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Friday, February 26 2010

This is a pen & ink done a while back. I have since made prints of it and hand-colored them. When I find some I'll post a few. I also used this composition for a couple of paintings done as my swirly abstracts.

Barns In Snow, pen & ink by John Entrekin

Posted by: John Entrekin AT 11:45 am   |  Permalink   |  0 Comments  |  Email
Thursday, February 25 2010

This is another of my pen & ink drawings done for poetry books or other publications. This original is about 11 inches high. These do take a little time but are fun to do. I also enjoy  taking the original, making prints of them and then hand-coloring them each with a little different color scheme.

I think I need a better name for this drawing. I'm not very good at naming my work so please use the comment link below or post something on Twitter if you have a good name for this drawing. Thanks.

Woman standing by Rocks, pen & ink by John Entrekin

Posted by: John Entrekin AT 09:09 am   |  Permalink   |  0 Comments  |  Email
Wednesday, February 24 2010

This is a pastel version of the drawings I have been creating and posting for a while now. It was first done in pencil, rough, then in felt tip, quickly, now it is done with pastel pencils. The two small images are copies from earlier posts. To see them larger as well as comments, go to, ["Lady in Lace" drawings.]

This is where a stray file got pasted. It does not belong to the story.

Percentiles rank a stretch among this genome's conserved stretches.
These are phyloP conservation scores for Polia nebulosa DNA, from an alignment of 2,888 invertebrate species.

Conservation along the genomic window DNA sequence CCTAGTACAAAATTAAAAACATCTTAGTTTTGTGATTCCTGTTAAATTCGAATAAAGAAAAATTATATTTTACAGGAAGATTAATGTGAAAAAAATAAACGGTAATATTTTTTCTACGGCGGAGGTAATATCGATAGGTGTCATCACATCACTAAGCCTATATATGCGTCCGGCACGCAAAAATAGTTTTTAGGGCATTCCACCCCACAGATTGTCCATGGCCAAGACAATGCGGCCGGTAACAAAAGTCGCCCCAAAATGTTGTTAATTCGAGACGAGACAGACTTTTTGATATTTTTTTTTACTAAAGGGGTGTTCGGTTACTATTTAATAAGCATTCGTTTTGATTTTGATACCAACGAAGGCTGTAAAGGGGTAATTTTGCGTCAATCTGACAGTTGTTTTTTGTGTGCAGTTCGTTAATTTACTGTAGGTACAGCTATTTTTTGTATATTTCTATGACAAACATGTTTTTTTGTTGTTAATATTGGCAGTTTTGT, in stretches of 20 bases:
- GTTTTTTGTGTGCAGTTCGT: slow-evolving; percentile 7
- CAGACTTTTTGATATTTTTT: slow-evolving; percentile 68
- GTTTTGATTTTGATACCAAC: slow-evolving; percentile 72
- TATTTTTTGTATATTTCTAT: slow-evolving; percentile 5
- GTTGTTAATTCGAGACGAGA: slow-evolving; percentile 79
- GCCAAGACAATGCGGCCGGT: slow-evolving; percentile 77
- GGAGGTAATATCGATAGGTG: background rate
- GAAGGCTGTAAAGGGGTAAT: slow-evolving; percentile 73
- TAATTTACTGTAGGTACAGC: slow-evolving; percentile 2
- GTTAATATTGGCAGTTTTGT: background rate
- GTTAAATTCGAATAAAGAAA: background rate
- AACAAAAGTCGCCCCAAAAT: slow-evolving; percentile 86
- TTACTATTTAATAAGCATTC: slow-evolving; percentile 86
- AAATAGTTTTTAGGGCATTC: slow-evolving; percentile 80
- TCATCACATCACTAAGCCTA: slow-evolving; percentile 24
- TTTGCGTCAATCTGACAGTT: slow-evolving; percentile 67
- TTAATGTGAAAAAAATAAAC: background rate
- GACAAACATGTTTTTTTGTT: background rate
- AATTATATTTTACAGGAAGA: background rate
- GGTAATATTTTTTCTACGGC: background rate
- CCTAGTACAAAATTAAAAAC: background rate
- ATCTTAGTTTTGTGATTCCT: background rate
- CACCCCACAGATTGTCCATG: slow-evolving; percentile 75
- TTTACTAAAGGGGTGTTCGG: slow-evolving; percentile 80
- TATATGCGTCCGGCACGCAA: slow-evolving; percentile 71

The pastel is about 11 inches high as an image but would be framed somewhat larger with the background. It was done on a gray toned pastel paper. It was done with ONLY pencils. That means no sticks and no smudging of any kind. Each color is created by the cross-hatched overlaying of small lines. I think this gives it a soft but painterly look and feel.

The final image at the bottom is obviously a close up of the face to show some of the line details.


Posted by: John Entrekin AT 08:45 am   |  Permalink   |  0 Comments  |  Email
Monday, February 22 2010

The photos below represent the next steps in painting the oil with the working title "Nude by Tree" To see the first post with the beginning steps please either scroll down through the blogs or go to, [Beginning "Nude by Tree"]

In the image to the left you will see I did what I call the initial under-painting of the figure. The colors I use for almost all skin tones are combinations of: white, yellow ochre, cadmium red & cerulean blue. The under-painting is done very cold and pale just to establish the basic patterns of light and shadow.

The face is only brought up to the point where I can feel good about the expression but not any real detail. For me, I have to keep the facial expression to my liking before I can feel good about working on the rest of the work. I guess it is as if she were real and as I would with a real woman, I would want to know, by looking at her expression, she was feeling what she should feel as we spent time together. (or something like that)

The hair will eventually be various shades of red but for now it is just roughed in with burnt sienna. The drape is put in very light with, ultramarine blue, yellow ochre and white just to establish the general shadows and flow of the drape.